Justin Langer says Cameron Bancroft returning for Australia would be a great comeback story, even if the head coach has admitted his response to the gladiatorial atmosphere of an Ashes series in England remains a great unknown.
While David Warner and Steve Smith both played in the recent World Cup and went about their business unaffected, Bancroft – the third player banned after the ball-tampering scandal last year – has not represented his country since volunteering to apply the infamous sandpaper in Cape Town.
The 26-year-old was suspended for nine months by Cricket Australia – a reflection of his role as the stooge in the plot, given the other two served a year out – but he is now vying with Marcus Harris to open alongside Warner in the first Ashes Test starting on Thursday at England’s Edgbaston stronghold.
Langer has long been fond of Bancroft since their time together at Western Australia. And having seen the right-hander bounce back with runs against the Duke ball in the latter half of the Sheffield Shield, while captaining Durham in the County Championship this summer and during the inter-squad match last week – he made 93 not out on a spicy pitch – this backing remains.
“It would be a great story if he comes back into the team, from where he’s come from – his learnings over the last 14 months,” Langer said after Australia’s training session was cut short by rain yesterday. “His development after what happened in Cape Town has been absolutely extraordinary. We’re that proud of him. If he gets the nod he’ll be very excited about playing for Australia again.”
Bancroft played all five Tests of the 2017‑18 Ashes but struggled for impact. Bar an unbeaten 82 to put Australia 1-0 up in Brisbane, his only notable moment came in the post‑match press conference when relaying Jonny Bairstow’s curious “headbutt” greeting in a Perth nightclub at the start of the tour.
But while sitting out nine months of top-level cricket, Bancroft experienced something of a personal rebirth. He threw himself into yoga and took the unusual step of writing an open letter to himself on the eve of his return in which h spoke of “having faith” and “embracing uncertainty” while “healing” from the incident that nearly derailed his career.
On Bancroft’s ability to block out the expected crowd hostility this summer, Langer said: “I know what the reception is going to be. We’ve been to lots of Ashes series and they’re all the same. That’s just the environment we’re in. It’s like being in the Gladiator movie.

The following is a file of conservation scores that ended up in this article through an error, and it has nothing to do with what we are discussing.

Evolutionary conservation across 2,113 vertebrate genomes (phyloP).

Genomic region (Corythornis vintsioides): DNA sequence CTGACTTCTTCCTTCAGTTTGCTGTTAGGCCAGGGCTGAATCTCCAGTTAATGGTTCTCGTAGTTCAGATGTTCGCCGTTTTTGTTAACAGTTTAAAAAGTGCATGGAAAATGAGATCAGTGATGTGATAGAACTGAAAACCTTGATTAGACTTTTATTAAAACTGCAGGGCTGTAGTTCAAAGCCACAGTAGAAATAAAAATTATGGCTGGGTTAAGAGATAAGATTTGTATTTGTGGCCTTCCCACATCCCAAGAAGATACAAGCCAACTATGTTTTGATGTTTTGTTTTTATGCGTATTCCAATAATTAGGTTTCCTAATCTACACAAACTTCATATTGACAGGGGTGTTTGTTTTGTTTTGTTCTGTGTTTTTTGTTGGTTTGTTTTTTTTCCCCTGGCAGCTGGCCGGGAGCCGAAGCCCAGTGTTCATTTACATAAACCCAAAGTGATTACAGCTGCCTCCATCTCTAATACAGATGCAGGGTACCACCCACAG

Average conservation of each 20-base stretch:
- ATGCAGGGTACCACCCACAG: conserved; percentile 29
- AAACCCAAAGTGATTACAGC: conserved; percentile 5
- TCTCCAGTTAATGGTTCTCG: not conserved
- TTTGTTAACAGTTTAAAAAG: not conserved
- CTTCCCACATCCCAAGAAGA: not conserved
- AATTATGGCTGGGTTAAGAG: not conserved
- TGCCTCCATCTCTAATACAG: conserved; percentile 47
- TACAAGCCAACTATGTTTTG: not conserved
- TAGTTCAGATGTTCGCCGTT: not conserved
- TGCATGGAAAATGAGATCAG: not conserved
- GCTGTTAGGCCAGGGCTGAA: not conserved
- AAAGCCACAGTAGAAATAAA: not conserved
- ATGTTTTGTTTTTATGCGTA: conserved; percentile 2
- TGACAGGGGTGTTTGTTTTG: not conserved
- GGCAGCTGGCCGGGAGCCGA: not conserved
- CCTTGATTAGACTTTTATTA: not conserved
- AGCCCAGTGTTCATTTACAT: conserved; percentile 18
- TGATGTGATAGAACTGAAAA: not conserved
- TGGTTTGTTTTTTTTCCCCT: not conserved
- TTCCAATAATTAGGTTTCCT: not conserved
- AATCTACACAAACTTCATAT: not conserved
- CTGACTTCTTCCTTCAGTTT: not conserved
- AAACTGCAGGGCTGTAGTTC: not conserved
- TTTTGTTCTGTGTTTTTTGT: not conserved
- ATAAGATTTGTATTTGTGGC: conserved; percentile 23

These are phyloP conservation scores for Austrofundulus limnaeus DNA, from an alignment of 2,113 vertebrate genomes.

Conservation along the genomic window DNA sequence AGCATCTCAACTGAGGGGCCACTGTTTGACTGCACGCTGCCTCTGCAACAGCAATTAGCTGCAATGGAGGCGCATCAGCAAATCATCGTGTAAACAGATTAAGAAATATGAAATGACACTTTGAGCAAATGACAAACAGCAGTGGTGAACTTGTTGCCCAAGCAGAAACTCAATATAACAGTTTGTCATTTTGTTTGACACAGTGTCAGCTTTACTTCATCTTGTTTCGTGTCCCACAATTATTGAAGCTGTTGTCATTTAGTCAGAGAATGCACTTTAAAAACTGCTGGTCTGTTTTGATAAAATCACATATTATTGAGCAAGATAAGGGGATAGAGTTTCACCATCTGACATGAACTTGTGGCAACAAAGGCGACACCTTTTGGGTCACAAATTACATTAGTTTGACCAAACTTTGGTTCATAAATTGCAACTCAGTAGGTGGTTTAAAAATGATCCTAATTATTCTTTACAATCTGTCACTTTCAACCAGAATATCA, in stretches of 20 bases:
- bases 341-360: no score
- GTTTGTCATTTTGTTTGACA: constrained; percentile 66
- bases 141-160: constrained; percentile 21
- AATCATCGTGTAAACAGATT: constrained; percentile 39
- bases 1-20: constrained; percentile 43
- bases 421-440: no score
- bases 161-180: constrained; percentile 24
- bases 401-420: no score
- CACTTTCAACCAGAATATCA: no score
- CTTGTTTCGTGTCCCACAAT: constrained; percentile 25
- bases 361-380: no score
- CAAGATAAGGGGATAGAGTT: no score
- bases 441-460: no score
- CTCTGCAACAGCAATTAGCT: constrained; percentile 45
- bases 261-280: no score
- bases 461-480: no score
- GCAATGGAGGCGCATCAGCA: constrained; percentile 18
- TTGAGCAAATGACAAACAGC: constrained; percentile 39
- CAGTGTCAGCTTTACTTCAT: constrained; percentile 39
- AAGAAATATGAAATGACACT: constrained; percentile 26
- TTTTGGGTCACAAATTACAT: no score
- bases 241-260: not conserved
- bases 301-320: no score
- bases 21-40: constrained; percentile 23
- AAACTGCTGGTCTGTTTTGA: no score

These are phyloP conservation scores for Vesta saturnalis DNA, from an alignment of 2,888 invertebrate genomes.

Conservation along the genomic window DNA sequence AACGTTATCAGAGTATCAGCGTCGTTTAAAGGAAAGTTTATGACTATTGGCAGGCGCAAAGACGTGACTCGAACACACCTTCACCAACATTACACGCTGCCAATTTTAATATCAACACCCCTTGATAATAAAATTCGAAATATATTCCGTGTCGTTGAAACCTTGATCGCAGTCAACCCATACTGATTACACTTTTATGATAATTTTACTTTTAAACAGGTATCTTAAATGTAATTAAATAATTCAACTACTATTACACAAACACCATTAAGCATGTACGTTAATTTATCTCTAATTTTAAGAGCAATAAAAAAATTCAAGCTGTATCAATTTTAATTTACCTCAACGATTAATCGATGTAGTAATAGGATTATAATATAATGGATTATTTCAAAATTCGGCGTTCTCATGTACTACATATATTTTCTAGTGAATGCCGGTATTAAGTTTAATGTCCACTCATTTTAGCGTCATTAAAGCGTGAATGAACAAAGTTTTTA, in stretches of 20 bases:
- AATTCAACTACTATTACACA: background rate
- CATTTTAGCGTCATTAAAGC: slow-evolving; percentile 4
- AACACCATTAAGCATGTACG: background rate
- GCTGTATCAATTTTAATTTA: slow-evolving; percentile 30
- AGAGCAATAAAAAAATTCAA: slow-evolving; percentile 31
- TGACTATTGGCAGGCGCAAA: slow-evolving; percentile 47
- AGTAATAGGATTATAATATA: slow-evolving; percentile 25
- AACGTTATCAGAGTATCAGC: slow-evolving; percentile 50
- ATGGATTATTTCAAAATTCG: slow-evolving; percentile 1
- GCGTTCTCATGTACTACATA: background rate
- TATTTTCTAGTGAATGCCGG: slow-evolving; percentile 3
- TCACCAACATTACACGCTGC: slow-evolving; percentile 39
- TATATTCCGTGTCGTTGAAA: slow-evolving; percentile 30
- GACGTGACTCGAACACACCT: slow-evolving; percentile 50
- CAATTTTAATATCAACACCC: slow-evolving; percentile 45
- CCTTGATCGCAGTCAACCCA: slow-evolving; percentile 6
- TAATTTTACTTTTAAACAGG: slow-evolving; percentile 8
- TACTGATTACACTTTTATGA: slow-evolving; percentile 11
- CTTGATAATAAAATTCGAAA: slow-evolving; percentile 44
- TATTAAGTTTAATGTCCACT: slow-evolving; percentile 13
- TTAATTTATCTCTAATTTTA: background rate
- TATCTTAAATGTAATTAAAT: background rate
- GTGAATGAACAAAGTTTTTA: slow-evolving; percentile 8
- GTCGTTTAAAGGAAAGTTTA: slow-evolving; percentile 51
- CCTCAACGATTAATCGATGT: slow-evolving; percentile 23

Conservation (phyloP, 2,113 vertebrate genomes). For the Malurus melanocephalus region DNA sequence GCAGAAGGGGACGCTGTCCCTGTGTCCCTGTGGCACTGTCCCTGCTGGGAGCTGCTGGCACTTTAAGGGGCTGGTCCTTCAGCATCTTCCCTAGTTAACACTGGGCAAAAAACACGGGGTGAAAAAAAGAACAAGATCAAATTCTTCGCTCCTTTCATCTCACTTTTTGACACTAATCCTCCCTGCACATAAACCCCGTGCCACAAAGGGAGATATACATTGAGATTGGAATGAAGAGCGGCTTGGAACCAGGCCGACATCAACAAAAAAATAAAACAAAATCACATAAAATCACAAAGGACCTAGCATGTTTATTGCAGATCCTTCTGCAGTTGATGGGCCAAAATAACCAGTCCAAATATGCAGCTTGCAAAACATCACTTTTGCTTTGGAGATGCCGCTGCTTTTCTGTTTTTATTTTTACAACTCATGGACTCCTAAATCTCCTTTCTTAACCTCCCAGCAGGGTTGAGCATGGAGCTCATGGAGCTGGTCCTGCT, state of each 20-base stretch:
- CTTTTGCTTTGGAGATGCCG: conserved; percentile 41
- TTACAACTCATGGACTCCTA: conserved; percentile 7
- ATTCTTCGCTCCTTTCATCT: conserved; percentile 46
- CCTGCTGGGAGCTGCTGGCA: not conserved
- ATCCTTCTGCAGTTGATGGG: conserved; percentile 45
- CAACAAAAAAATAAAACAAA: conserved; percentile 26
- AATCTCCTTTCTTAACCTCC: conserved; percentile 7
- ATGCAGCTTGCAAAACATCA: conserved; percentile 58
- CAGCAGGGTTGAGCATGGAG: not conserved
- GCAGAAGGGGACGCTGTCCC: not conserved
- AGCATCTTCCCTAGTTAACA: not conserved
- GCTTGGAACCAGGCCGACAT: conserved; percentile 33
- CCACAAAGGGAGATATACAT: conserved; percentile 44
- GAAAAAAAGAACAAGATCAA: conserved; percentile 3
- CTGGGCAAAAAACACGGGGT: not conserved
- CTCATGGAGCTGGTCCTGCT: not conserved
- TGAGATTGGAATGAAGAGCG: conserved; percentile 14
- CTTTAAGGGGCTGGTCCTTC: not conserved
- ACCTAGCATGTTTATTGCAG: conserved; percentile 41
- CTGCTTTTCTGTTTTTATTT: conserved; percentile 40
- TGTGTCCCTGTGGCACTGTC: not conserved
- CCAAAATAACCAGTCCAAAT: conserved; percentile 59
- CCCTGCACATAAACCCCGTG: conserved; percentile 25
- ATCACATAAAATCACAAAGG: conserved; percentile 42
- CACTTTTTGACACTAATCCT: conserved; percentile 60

“Steven and David have had a pretty good dress rehearsal during the World Cup. I thought they were brilliant. We’ll find out [with Bancroft]. He’s a good kid, a really good kid. He’s physically as tough as anyone you’ve seen in your life. Mentally he’ll have to be strong. But to endure the scrutiny of the last 14 months I think he’s had a pretty good dress rehearsal as well.”
Nudging out Harris would be tough on the incumbent – the left-hander looked the part during his first six Tests against India and Sri Lanka, even if only two half-centuries resulted – but Australia appear in no mood for sentimentality as they look to secure their first series win in England since 2001.
Langer confirmed the fiery James Pattinson will play alongside Pat Cummins, the world’s No 1-ranked bowler, leaving two Ashes winners from 2017-18 in Mitchell Starc and Josh Hazlewood slugging it out for one spot along with the hugely experienced campaigner Peter Siddle. Nathan Lyon will complete a four-man attack with his off-breaks.
Warner is all clear to play too, having recovered from a blow to his thigh in the nets on Monday. Langer said: “He’s fine. He would not miss this for anything in the world. Steve Waugh’s in the changing room [as team mentor] and there’s no way David is not walking out to bat. ‘Tugga’ would kick him out the door. He’s a bit stiff this morning, but he’ll be 100% ready to go.”
Asked if retaining the Ashes this summer would represent redemption for Warner and Smith in particular, Langer replied: “There’s a lot of attention on Davey and Steve. [But] I don’t think it’s redemption. They want to beat England and England want to beat us. That’s why the Ashes is so great, isn’t it?”